The 14th Amendment, adopted in 1868, is one of the most significant amendments to the United States Constitution. It was added to safeguard the rights of all citizens, despite race or skin color, and to protect their liberties from infringement by state authorities. More recently, the 14th Amendment has become a topic of discussion in the context of the U.S. government’s debt limit and its ability to pay its bills.

With the U.S. government reaching the debt limit, there has been vocal support for the President to use his executive powers under the 14th Amendment to authorize the Treasury Department to continue borrowing and spending without Congress's approval. Such a move would be unprecedented, and the legal implications are far from clear.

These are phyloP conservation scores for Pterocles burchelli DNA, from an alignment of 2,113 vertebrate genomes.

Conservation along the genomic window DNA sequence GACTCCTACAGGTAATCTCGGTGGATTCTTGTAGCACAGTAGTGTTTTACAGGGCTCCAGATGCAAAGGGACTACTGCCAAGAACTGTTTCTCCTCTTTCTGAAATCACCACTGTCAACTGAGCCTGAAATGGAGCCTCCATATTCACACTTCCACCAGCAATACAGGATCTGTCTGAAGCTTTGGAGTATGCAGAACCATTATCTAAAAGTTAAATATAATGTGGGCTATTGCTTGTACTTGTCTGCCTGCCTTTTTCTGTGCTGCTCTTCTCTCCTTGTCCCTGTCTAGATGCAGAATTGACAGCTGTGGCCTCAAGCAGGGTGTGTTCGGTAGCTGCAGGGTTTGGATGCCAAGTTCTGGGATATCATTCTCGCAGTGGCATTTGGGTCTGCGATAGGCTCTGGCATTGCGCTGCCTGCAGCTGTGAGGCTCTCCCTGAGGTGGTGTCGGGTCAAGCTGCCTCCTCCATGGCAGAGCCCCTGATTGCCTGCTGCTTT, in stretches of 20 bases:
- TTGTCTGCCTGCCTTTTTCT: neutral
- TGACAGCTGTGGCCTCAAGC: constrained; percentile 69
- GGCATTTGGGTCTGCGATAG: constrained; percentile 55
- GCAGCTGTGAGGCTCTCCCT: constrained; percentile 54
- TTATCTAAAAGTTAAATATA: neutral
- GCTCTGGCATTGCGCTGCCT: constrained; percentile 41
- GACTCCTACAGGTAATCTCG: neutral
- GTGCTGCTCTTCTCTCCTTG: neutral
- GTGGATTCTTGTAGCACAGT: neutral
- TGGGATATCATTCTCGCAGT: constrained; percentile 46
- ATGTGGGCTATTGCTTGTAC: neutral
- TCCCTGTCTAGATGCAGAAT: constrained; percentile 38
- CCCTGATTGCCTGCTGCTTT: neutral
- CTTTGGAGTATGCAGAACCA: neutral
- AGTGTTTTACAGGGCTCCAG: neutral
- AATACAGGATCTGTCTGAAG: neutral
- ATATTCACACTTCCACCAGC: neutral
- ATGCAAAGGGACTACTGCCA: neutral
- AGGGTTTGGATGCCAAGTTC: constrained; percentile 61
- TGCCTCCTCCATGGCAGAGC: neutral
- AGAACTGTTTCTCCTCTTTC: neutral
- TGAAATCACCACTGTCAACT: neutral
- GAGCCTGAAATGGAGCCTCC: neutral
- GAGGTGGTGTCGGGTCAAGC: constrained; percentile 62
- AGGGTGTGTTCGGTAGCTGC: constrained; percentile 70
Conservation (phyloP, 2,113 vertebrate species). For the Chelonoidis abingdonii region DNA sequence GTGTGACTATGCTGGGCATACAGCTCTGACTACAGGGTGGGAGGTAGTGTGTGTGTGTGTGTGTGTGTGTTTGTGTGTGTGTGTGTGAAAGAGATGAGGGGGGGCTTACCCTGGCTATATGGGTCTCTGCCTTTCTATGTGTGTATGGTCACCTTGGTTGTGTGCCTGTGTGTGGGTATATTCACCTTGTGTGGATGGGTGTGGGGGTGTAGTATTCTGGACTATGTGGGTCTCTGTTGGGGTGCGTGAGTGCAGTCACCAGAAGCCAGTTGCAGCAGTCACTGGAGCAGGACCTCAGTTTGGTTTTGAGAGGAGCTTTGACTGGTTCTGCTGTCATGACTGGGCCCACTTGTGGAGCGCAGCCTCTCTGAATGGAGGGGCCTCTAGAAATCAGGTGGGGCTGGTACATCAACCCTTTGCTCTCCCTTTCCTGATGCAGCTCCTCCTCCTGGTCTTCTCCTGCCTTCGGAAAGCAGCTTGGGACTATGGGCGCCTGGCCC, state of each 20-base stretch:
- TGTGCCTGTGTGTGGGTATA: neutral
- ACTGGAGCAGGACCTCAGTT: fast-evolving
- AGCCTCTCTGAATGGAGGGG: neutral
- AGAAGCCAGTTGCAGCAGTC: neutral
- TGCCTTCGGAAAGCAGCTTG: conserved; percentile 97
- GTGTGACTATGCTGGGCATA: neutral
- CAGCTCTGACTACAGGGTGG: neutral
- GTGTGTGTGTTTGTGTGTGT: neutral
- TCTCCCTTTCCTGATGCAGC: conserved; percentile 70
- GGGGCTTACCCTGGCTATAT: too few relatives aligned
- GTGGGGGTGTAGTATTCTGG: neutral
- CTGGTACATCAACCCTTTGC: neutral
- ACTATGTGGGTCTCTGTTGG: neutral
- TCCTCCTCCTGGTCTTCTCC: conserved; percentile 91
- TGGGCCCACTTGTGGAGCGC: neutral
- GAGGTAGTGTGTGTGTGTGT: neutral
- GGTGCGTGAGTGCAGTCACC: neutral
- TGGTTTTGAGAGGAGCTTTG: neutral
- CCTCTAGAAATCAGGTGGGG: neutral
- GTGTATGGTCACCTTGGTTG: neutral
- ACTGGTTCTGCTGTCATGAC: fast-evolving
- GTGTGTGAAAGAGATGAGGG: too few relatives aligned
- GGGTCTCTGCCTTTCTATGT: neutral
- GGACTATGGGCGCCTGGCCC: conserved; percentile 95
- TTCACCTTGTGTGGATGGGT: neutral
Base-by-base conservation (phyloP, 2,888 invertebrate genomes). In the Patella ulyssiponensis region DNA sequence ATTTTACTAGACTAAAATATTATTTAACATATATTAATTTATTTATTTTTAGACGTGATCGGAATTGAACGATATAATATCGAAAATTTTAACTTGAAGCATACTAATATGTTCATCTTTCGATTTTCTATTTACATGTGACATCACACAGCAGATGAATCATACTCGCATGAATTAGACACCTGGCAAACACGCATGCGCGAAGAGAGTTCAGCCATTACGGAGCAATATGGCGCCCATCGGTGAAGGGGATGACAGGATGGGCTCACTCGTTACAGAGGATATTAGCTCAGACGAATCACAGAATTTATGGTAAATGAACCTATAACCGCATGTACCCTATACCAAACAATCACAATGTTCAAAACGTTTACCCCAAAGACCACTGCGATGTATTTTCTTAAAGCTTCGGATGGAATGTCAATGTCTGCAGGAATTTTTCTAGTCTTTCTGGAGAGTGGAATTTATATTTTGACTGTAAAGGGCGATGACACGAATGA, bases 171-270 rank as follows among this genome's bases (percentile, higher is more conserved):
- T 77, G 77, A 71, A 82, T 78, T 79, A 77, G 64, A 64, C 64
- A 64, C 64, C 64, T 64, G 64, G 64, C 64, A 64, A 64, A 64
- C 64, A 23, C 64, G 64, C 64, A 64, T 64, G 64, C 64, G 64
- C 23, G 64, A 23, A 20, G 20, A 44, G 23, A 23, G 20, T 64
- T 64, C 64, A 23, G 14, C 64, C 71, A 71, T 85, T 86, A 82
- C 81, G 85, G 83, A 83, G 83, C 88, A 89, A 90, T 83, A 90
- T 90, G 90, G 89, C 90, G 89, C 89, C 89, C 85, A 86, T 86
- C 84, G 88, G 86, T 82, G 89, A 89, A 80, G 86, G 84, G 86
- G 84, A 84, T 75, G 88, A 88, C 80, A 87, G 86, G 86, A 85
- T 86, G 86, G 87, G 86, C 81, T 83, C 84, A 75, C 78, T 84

The 14th Amendment states that “The validity of the public debt of the United States, authorized by law, including debts incurred for the payment of pensions and bounties for services in suppressing insurrection or rebellion, shall not be questioned.” This has lead some to argue that the president could rely on this clause to keep the government running without congressional authorization.

However, the president's advisers are concerned that this move would trigger a legal battle, undermine global faith in the U.S. creditworthiness, and

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